Yvette Tetreault penned the below recap of last weekend's Viper 2 Four Obstacle Race in Malaysia. She crewed for her partner Junyong Pak on his way to victory over the weekend. 

We first heard about Viper Challenge a few months ago when the CEO, Selva Kumar, reached out to Junyong Pak about Viper 2 Four. Viper 2 Four is a 24-hour obstacle race. Participants are tasked with doing as many laps of the 10k (6.2 miles) course as they can in 24 hours. Given Junyong's history with World's Toughest Mudder, Selva thought that this event seemed right for Junyong, and he was correct.

About Viper Challenge

Viper Challenge is the largest OCR company in Malaysia at the moment. They put on a couple of events and year and attract thousands of participants at each event. Viper Challenge positions itself as a teamwork event rather than a race. Viper 2 Four was their first event billed as a race, and it attracted some great competition. There were some international competitors in both the team and individual divisions and well as some tough local Malaysian competition.

Traveling to Malaysia

Our experience started on November 28th when we boarded our plane out of JFK. 24 hours and one short layover later, we landed in Malaysia. We had five days until the race, and we spent them in Kuala Lumpur and the surrounding area trying to do as much as possible.

Pit Setup

image5On Friday, we headed out to the race site to check in and set up our pit area. This race was held at the Sepang International Circuit racing track. It's a fantastic venue, and Viper challenge has used it before for their shorter races, so they were familiar with the location and knew how to make the best of it.  Check in went smoothly.  Participants were issued a bid, wristband and timing anklet that needed to be worn throughout the race. Each racer was allowed up to two pit crew, and they were issued wristbands to allow access.  

We had the great luck of meeting up with Andrew Hostetler, a friend from home who's currently working for Spartan Race and living in Singapore. Since we were allowed two pit crew, we registered Andrew as our second so he'd be allowed in the pit area with myself and able to help out if necessary.  It was great to have Andrew there for the first couple of hours for company and support! Thank you, Andrew!!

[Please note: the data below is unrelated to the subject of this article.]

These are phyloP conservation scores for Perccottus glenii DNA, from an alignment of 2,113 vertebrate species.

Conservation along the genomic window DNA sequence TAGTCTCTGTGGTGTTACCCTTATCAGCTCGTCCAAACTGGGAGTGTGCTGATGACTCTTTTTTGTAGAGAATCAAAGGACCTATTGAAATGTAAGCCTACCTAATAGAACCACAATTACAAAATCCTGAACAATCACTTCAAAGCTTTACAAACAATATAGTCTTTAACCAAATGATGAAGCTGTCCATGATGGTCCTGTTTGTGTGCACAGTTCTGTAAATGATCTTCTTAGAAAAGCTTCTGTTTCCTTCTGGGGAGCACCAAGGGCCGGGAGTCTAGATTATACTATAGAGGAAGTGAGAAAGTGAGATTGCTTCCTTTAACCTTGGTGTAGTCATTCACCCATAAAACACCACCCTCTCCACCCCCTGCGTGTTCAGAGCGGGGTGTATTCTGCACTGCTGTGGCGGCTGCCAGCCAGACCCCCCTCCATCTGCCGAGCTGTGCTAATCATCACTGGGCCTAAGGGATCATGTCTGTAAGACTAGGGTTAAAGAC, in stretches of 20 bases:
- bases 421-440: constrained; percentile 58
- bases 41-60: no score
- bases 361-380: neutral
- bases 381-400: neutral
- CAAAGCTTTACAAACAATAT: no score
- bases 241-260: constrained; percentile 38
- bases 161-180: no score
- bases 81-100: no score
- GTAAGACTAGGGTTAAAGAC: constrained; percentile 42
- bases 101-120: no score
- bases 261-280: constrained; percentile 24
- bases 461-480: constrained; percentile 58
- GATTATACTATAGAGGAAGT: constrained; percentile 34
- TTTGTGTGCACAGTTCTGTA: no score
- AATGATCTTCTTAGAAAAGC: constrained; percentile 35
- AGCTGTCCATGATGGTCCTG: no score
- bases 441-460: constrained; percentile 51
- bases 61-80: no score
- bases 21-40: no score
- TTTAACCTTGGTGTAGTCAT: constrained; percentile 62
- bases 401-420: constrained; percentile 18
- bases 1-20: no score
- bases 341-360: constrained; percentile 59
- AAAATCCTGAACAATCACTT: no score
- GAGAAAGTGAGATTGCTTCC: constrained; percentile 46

The Race

12241771_10100555812239790_3538412763502584069_nThe race officially started at 8:42 am on Saturday, December 5th and would end Sunday at 8:42 am.  The first lap of the race was run without obstacles to spread out the field and give the athletes a taste of what was coming. There were around 400 entrants in the race, a great turnout for Asia's first 24-hour obstacle event!  

After lap one, Junyong was in the lead, but not by much. There were two Malaysian's fast on his heels. It became apparent early on that Junyong was going to have to work hard for the win if he wanted it. One runner, in particular, Heidilee (Dino) Mohammad, was proving to be great completion. Dino is an accomplished Malaysian triathlete and ultra runner, and he made that known in the opening laps. The heat and humidity were intense, but it didn't seem to phase Dino. Both runners went out relatively hard but quickly realized that they needed to reel it back in to cope with the rising temperature and the blazing sun. Dino took the lead on the 3rd lap and kept it until Junyong passed him on lap five around 3 pm.